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First, EAE was induced in recipient mice using induction kits (Hooke Laboratories) according to the manufacturers protocol. Briefly, WT female CD45.1/.1 mice were immunized with MOG35–55 peptide emulsified in complete Freund’s adjuvant injected subcutaneously, followed by intraperitoneal injection of pertussis toxin on the day of induction and the following day. EAE onset was within 10–15 d post-immunization. Mice were monitored and scored daily for development of EAE based on the following 0–5 scoring criteria: 0, no disease; 1 limp tail; 2, weakness or partial paralysis of hind limbs; 3, full paralysis of hind limbs; 4, complete hind limb paralysis and partial front limb paralysis; 5, complete paralysis of front and hind limbs or moribund state. Mice with a score ≥4 were euthanized immediately. Experiments to quantify trafficking to the brain and spinal cord were performed as described previously (Estin et al., 2017). Briefly, ex vivo activated, polyclonal WT and FMNL1 KO CD4+ T cells were differentially dye-labeled, mixed at a 1:1 ratio (107 cells each) and transferred i.v. into CD45.1/.1 mice with an EAE score of 2.0–3.0. 24 hr later mice were euthanized for tissue collection. To distinguish transferred cells in the vasculature from those fully extravasated into the parenchyma of tissues, 4 min prior to euthanasia, mice were injected via tail vein with 3 μg of anti-CD4-allophycocyanin (APC) as described previously (Anderson et al., 2014). After euthanasia, blood was collected by cardiocentesis and the vasculature of the mouse was perfused via saline through the heart. Blood was processed as above. Brain and spinal cord were mechanically dissociated and total leukocytes were then isolated with a 70%/30% Percoll gradient (Millipore Sigma). After preparation of single-cell suspensions, isolated cells were stained with anti-CD45.2, and anti-CD45.1 antibodies. For quantification of cell numbers, a known number of CountBright Absolute Counting Beads (ThermoFisher Scientific) were added to each sample. Samples were then analyzed on a BD LSR Fortessa. Transferred T cells were identified as CD45.2+, CD45.1-, and either CFSE+ or VPD+. In the brain and spinal cord samples, extravasated cells were identified as intravascular CD4-.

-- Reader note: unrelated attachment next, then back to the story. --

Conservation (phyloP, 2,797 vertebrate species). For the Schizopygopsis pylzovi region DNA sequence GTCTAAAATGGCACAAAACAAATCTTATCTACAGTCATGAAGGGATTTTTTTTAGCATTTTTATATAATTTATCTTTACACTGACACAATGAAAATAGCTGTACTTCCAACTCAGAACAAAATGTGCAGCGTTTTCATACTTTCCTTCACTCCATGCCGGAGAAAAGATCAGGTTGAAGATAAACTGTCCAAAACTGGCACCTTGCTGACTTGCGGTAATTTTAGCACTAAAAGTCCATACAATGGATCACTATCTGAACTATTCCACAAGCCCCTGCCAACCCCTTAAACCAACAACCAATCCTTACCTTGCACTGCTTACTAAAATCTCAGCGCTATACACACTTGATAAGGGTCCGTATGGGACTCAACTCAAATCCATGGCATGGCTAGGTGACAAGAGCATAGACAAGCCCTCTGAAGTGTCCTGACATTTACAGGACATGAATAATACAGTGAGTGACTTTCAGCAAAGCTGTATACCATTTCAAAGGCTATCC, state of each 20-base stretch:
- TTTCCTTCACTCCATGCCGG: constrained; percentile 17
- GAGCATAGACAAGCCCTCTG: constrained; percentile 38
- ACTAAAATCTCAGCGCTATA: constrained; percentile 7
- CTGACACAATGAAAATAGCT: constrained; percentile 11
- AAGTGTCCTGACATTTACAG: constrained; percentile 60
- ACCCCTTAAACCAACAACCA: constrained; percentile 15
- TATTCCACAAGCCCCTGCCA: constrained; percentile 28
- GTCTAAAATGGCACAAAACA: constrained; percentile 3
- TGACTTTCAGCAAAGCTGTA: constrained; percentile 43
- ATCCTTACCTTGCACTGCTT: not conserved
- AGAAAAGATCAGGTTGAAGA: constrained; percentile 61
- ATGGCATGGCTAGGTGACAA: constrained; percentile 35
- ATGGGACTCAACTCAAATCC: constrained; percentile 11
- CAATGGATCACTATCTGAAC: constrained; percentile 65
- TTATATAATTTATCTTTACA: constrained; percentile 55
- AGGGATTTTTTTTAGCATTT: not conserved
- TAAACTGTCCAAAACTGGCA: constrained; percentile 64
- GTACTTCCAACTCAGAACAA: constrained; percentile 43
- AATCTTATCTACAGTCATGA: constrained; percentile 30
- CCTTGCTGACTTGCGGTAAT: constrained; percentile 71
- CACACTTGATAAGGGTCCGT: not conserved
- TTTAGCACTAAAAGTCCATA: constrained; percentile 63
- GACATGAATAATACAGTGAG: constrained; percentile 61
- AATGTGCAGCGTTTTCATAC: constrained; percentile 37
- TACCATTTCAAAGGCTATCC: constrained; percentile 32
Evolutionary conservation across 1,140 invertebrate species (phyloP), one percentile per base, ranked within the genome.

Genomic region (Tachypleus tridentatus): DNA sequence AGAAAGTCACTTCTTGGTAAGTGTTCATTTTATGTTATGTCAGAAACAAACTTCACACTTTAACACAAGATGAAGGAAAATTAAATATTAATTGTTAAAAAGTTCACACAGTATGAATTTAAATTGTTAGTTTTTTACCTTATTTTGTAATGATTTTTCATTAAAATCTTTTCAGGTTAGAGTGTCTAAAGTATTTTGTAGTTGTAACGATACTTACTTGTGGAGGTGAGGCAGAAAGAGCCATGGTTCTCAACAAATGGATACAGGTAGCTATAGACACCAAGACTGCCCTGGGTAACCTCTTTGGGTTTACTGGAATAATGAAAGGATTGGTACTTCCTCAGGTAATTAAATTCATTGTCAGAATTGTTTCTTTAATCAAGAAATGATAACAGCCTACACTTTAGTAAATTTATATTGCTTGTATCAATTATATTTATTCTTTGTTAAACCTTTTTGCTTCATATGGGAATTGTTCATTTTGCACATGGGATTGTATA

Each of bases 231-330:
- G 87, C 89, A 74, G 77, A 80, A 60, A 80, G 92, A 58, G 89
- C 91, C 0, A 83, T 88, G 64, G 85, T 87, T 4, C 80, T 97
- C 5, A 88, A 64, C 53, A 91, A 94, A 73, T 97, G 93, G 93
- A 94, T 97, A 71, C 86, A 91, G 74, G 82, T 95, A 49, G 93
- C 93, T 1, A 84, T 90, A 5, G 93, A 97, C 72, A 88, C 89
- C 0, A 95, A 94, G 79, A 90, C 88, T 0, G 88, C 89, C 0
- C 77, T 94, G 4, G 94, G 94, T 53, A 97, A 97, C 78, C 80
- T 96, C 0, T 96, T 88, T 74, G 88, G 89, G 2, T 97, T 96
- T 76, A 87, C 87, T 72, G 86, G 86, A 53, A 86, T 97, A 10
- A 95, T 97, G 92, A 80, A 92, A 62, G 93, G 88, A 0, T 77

T cell transfer diabetes model

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WT and FMNL1 KO CD8+ OT-I T cells were activated ex vivo with OVA peptide 257–264 (Pi Proteomics) for 2 days in the presence of irradiated CD45.1/.1 splenocytes and then cultured with IL-2 as above for 4 days. WT and FMNL1 KO CD4+ OT-II T cells were activated with OVA peptide 323–339 (GenScript) for 2 days in the presence irradiated CD45.1/.1 splenocytes and then cultured with IL-2 as above for 4 days. On day 6 post-antigen stimulus, dead cells were removed by Histopacque-1119 (Millipore Sigma) density gradient. OT-I (5 × 106) and OT-II (2.5 × 106) T cells of the same FMNL1 genotype (WT with WT, KO with KO) were then combined and transferred i.v. into RIP-mOVA recipient mice. The blood glucose of the recipient mice was then monitored daily from day 4–28 post-transfer. Mice with blood glucose levels of greater than 350 mg/dL on two consecutive days were considered to be diabetic and were euthanized.